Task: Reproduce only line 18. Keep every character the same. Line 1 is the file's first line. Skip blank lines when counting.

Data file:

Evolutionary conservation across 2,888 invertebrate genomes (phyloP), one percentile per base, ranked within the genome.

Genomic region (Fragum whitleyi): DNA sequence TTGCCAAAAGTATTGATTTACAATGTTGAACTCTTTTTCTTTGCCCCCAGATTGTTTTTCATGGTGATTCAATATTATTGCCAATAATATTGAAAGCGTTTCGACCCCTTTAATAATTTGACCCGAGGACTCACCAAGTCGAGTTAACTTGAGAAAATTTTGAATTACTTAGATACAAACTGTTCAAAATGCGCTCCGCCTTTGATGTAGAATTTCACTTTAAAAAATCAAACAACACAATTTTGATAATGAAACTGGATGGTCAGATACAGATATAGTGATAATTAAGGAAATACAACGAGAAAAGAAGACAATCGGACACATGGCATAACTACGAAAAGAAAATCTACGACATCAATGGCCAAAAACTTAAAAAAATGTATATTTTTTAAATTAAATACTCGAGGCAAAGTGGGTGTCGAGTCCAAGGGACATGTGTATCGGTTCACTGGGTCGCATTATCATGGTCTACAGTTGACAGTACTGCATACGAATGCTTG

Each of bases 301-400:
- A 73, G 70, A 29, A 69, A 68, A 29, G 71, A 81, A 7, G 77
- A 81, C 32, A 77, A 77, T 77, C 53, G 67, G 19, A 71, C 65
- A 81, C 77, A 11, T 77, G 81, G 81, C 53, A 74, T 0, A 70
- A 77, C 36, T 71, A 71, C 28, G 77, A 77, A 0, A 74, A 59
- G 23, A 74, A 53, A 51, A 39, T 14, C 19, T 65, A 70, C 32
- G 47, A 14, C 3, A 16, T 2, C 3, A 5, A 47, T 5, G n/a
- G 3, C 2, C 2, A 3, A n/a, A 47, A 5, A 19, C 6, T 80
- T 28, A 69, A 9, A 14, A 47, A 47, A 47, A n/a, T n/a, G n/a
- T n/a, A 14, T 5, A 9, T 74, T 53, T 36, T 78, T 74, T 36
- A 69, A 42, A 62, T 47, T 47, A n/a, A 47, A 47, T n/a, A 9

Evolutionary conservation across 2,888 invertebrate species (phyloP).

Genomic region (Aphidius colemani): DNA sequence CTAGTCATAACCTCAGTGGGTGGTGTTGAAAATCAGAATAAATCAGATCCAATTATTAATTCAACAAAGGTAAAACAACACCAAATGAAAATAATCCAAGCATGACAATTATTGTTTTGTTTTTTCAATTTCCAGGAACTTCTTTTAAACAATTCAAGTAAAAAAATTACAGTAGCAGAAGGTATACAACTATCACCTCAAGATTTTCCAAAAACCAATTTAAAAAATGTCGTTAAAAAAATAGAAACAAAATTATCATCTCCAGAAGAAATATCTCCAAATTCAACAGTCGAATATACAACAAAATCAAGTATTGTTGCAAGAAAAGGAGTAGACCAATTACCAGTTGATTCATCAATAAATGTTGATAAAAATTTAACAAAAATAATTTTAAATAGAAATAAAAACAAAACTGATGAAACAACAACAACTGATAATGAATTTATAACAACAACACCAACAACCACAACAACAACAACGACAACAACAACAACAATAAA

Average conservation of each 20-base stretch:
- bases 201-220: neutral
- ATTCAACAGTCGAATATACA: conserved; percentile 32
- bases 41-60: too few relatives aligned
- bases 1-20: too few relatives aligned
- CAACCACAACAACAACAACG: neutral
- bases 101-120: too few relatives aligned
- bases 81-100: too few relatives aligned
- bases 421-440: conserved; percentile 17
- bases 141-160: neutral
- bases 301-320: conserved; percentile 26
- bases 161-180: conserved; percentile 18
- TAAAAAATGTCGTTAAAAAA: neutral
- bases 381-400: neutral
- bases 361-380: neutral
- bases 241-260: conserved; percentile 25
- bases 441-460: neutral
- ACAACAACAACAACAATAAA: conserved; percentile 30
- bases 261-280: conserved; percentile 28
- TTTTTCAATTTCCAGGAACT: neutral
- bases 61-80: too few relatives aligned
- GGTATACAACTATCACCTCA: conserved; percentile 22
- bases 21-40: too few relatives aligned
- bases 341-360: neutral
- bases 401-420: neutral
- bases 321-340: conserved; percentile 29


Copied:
- ATTCAACAGTCGAATATACA: conserved; percentile 32